At step 84, controller 50 measures the differential voltage at the output of the transimpedance amplifier (labeled VOUT+ and VOUT− in FIG. 3). In an embodiment in which the test signal has a single frequency, the output signal will be DC. In an embodiment in which the test signal has two frequencies, the output signal will have a frequency equal to the difference between the two frequencies of the test signal. In the case of the latter type of embodiment, the root-mean-square (RMS) voltage of the output signal can be measured at step 84.

At step 86, controller 50 compares this output voltage (“VOLTAGE_MEASURED”) with VOLTAGE_PREVIOUS to determine if VOLTAGE_MEASURED is less than than (“<”) VOLTAGE_PREVIOUS. (More specifically, as the voltage can be either positive or negative as it is driven toward zero, it is the absolute values of these voltages that are compared at step 86.) As VOLTAGE_PREVIOUS was initialized to a maximum value, VOLTAGE_MEASURED will be less than VOLTAGE_PREVIOUS on the first iteration. Therefore, at step 88 controller 50 adjusts the resistance values to which it sets variable resistors 52 and 54 and the current value to which it sets variable current source 56. For example, controller 50 can adjust or increment variable resistor 52 upward by one step and adjust or decrement variable resistor 54 downward by one step. Controller 50 adjusts variable resistors 52 and 54 in opposite directions in this manner because the gains of the left and right sides of mixer circuit 30 differ slightly. Adjusting one of variable resistors 52 and 54 upwards while adjusting the other of resistors 52 and 54 downwards allows the gains to be equalized.

Also at step 88, controller 50 saves the values to which variable resistors 52 and 54 and variable current source 56 were previously set, i.e., before they were adjusted, and sets VOLTAGE_PREVIOUS to VOLTAGE_MEASURED. The method then returns to step 80 (indicating that controller 50 continues to apply the test signal). The method proceeds through another iteration of the above-described loop (comprising steps 80, 82 and 84). It should be noted that, with each iteration, the absolute value of VOLTAGE_MEASURED decreases, i.e., approaches zero, because controller 50 adjusts the resistance values of variable resistors 52 and 54 in a manner that causes the absolute value of the differential output voltage to decrease. It is important to note that output voltage is directly related to second-order intermodulation product, which is the circuit characteristic that the invention seeks to minimize.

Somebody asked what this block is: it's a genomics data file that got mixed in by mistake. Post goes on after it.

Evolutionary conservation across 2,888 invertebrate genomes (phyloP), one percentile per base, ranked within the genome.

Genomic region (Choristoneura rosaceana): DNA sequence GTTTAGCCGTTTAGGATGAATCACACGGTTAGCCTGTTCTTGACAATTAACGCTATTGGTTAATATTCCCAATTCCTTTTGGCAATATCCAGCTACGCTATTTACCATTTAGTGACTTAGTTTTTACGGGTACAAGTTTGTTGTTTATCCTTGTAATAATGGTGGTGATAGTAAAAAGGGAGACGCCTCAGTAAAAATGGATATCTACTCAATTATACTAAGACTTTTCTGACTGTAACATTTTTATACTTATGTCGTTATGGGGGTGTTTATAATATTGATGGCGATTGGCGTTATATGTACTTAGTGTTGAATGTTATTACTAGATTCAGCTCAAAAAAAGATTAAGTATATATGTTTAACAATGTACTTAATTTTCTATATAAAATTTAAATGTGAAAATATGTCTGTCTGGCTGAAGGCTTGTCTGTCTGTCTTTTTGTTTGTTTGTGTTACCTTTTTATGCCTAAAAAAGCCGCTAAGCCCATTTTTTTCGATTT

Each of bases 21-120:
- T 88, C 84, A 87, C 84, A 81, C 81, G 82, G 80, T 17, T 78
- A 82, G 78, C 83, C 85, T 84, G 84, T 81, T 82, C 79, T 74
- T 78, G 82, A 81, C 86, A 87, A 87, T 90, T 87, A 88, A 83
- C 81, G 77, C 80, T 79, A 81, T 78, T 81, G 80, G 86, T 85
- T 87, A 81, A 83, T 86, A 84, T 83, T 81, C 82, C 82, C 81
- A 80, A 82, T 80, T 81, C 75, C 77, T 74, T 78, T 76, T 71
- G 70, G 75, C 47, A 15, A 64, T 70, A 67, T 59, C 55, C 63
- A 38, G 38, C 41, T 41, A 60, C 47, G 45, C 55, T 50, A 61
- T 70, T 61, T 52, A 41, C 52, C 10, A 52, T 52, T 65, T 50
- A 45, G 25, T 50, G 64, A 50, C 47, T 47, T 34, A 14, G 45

Although in the illustrated embodiment variable resistors 52 and 54 are initialized to their midpoint values and then stepped in opposite directions until VOLTAGE_MEASURED is minimized, in other embodiments alternative methods can be used to seek the resistance values that result in a minimal VOLTAGE_MEASURED. For example, a binary search can be performed, in which the resistance values to which variable resistors 52 and 54 are set in each iteration are based on the results of previous iterations. In any case, it should be noted that adjusting one of variable resistors 52 and 54 upwards and the other of variable resistors 52 and 54 downwards causes the DC voltages across each of resistors 52 and 54 to differ. Causing variable current source 56 to inject a DC current compensates for this DC voltage differential, i.e., effectively equalizes the DC voltages across resistors 52 and 54.

When it is determined at step 86 that VOLTAGE_MEASURED is not less than VOLTAGE_PREVIOUS, indicating the most recent adjustment to the resistance values did not result in a decrease in output voltage (i.e., VOLTAGE_MEASURED is greater than or equal to VOLTAGE_PREVIOUS and thus is as low as adjusting the resistance values can make it go), then the method proceeds to step 90. At step 90, controller 50 restores variable resistors 52 and 54 and variable current source 56 to their previous values, i.e., values at which the output voltage was found to have been as close to zero as it could be made to go. The calibration method ends. In an embodiment in which the method is performed in conjunction with manufacturing a mobile wireless telephone, mixer circuit 30 can then be integrated into the mobile wireless telephone. For example, in an embodiment in which receiver 20 is included in an integrated circuit chip (that also includes controller 50, either as a functional element of a programmed processor or as a separate device on the chip), the chip can be integrated into the mobile wireless telephone circuitry. Alternatively, the method can be performed at any other suitable time during the manufacturing process, such as after the mobile wireless telephone has been partly or fully assembled. In such an embodiment, electronically operated switches (not shown) can be included that isolate the RF signal input of mixer circuit 30 from LNA 34 (FIG. 2) and instead connect the RF signal input of mixer circuit 30 to a test signal output of controller 50.